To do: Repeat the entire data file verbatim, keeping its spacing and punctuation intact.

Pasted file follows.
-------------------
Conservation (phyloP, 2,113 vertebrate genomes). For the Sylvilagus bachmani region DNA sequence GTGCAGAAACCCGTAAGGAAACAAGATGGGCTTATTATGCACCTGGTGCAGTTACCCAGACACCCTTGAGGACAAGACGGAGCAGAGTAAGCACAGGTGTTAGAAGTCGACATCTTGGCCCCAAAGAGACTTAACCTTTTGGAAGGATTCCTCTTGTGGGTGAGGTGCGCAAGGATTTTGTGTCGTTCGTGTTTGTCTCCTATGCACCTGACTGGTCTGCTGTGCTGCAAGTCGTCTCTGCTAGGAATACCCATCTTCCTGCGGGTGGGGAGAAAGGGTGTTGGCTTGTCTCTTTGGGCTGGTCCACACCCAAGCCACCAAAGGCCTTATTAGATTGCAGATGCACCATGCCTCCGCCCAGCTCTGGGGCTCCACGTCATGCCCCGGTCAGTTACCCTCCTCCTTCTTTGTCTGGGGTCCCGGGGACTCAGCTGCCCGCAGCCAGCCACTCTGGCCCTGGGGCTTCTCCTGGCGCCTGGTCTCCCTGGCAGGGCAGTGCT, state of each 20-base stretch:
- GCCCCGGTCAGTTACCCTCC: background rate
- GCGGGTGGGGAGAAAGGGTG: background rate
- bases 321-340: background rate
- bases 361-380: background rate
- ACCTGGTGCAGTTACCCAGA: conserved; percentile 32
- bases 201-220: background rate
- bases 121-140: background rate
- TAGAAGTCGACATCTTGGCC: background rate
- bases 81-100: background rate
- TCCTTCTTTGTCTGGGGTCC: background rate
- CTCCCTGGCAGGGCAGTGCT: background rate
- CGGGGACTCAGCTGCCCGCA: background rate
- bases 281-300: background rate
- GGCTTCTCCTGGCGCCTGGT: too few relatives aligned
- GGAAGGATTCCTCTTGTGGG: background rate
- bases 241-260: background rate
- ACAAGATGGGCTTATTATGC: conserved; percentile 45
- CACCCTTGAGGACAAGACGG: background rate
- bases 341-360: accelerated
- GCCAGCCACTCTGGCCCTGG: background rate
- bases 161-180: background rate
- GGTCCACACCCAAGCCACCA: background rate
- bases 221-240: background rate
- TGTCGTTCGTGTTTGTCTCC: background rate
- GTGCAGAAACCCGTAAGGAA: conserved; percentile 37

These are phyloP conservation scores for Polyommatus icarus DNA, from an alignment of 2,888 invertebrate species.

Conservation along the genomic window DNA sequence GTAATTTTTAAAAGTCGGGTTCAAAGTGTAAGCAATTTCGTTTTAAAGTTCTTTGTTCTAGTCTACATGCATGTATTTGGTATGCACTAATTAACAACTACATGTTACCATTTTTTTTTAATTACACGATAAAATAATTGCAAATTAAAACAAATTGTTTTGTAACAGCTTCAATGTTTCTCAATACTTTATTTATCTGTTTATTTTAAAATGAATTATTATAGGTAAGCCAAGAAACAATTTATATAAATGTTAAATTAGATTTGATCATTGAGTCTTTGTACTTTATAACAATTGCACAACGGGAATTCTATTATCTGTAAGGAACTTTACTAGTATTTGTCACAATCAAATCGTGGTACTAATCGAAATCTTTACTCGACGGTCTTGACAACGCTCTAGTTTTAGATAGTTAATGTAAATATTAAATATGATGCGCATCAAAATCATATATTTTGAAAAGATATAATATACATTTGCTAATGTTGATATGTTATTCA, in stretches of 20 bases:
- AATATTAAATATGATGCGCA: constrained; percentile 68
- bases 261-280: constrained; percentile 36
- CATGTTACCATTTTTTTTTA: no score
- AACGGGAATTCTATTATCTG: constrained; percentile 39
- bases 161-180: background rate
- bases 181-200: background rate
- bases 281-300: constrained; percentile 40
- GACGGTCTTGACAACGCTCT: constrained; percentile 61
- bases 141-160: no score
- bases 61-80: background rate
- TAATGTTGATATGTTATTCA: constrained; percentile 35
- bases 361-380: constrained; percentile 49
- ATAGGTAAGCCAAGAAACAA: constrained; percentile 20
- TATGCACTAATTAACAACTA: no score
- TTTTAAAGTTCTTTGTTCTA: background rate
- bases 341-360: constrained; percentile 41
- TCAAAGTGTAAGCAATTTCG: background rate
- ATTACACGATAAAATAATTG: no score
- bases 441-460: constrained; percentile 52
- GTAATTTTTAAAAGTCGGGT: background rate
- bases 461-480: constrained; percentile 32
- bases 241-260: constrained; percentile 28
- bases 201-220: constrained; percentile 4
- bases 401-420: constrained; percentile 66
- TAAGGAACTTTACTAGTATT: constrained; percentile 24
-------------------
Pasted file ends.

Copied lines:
Conservation (phyloP, 2,113 vertebrate genomes). For the Sylvilagus bachmani region DNA sequence GTGCAGAAACCCGTAAGGAAACAAGATGGGCTTATTATGCACCTGGTGCAGTTACCCAGACACCCTTGAGGACAAGACGGAGCAGAGTAAGCACAGGTGTTAGAAGTCGACATCTTGGCCCCAAAGAGACTTAACCTTTTGGAAGGATTCCTCTTGTGGGTGAGGTGCGCAAGGATTTTGTGTCGTTCGTGTTTGTCTCCTATGCACCTGACTGGTCTGCTGTGCTGCAAGTCGTCTCTGCTAGGAATACCCATCTTCCTGCGGGTGGGGAGAAAGGGTGTTGGCTTGTCTCTTTGGGCTGGTCCACACCCAAGCCACCAAAGGCCTTATTAGATTGCAGATGCACCATGCCTCCGCCCAGCTCTGGGGCTCCACGTCATGCCCCGGTCAGTTACCCTCCTCCTTCTTTGTCTGGGGTCCCGGGGACTCAGCTGCCCGCAGCCAGCCACTCTGGCCCTGGGGCTTCTCCTGGCGCCTGGTCTCCCTGGCAGGGCAGTGCT, state of each 20-base stretch:
- GCCCCGGTCAGTTACCCTCC: background rate
- GCGGGTGGGGAGAAAGGGTG: background rate
- bases 321-340: background rate
- bases 361-380: background rate
- ACCTGGTGCAGTTACCCAGA: conserved; percentile 32
- bases 201-220: background rate
- bases 121-140: background rate
- TAGAAGTCGACATCTTGGCC: background rate
- bases 81-100: background rate
- TCCTTCTTTGTCTGGGGTCC: background rate
- CTCCCTGGCAGGGCAGTGCT: background rate
- CGGGGACTCAGCTGCCCGCA: background rate
- bases 281-300: background rate
- GGCTTCTCCTGGCGCCTGGT: too few relatives aligned
- GGAAGGATTCCTCTTGTGGG: background rate
- bases 241-260: background rate
- ACAAGATGGGCTTATTATGC: conserved; percentile 45
- CACCCTTGAGGACAAGACGG: background rate
- bases 341-360: accelerated
- GCCAGCCACTCTGGCCCTGG: background rate
- bases 161-180: background rate
- GGTCCACACCCAAGCCACCA: background rate
- bases 221-240: background rate
- TGTCGTTCGTGTTTGTCTCC: background rate
- GTGCAGAAACCCGTAAGGAA: conserved; percentile 37

These are phyloP conservation scores for Polyommatus icarus DNA, from an alignment of 2,888 invertebrate species.

Conservation along the genomic window DNA sequence GTAATTTTTAAAAGTCGGGTTCAAAGTGTAAGCAATTTCGTTTTAAAGTTCTTTGTTCTAGTCTACATGCATGTATTTGGTATGCACTAATTAACAACTACATGTTACCATTTTTTTTTAATTACACGATAAAATAATTGCAAATTAAAACAAATTGTTTTGTAACAGCTTCAATGTTTCTCAATACTTTATTTATCTGTTTATTTTAAAATGAATTATTATAGGTAAGCCAAGAAACAATTTATATAAATGTTAAATTAGATTTGATCATTGAGTCTTTGTACTTTATAACAATTGCACAACGGGAATTCTATTATCTGTAAGGAACTTTACTAGTATTTGTCACAATCAAATCGTGGTACTAATCGAAATCTTTACTCGACGGTCTTGACAACGCTCTAGTTTTAGATAGTTAATGTAAATATTAAATATGATGCGCATCAAAATCATATATTTTGAAAAGATATAATATACATTTGCTAATGTTGATATGTTATTCA, in stretches of 20 bases:
- AATATTAAATATGATGCGCA: constrained; percentile 68
- bases 261-280: constrained; percentile 36
- CATGTTACCATTTTTTTTTA: no score
- AACGGGAATTCTATTATCTG: constrained; percentile 39
- bases 161-180: background rate
- bases 181-200: background rate
- bases 281-300: constrained; percentile 40
- GACGGTCTTGACAACGCTCT: constrained; percentile 61
- bases 141-160: no score
- bases 61-80: background rate
- TAATGTTGATATGTTATTCA: constrained; percentile 35
- bases 361-380: constrained; percentile 49
- ATAGGTAAGCCAAGAAACAA: constrained; percentile 20
- TATGCACTAATTAACAACTA: no score
- TTTTAAAGTTCTTTGTTCTA: background rate
- bases 341-360: constrained; percentile 41
- TCAAAGTGTAAGCAATTTCG: background rate
- ATTACACGATAAAATAATTG: no score
- bases 441-460: constrained; percentile 52
- GTAATTTTTAAAAGTCGGGT: background rate
- bases 461-480: constrained; percentile 32
- bases 241-260: constrained; percentile 28
- bases 201-220: constrained; percentile 4
- bases 401-420: constrained; percentile 66
- TAAGGAACTTTACTAGTATT: constrained; percentile 24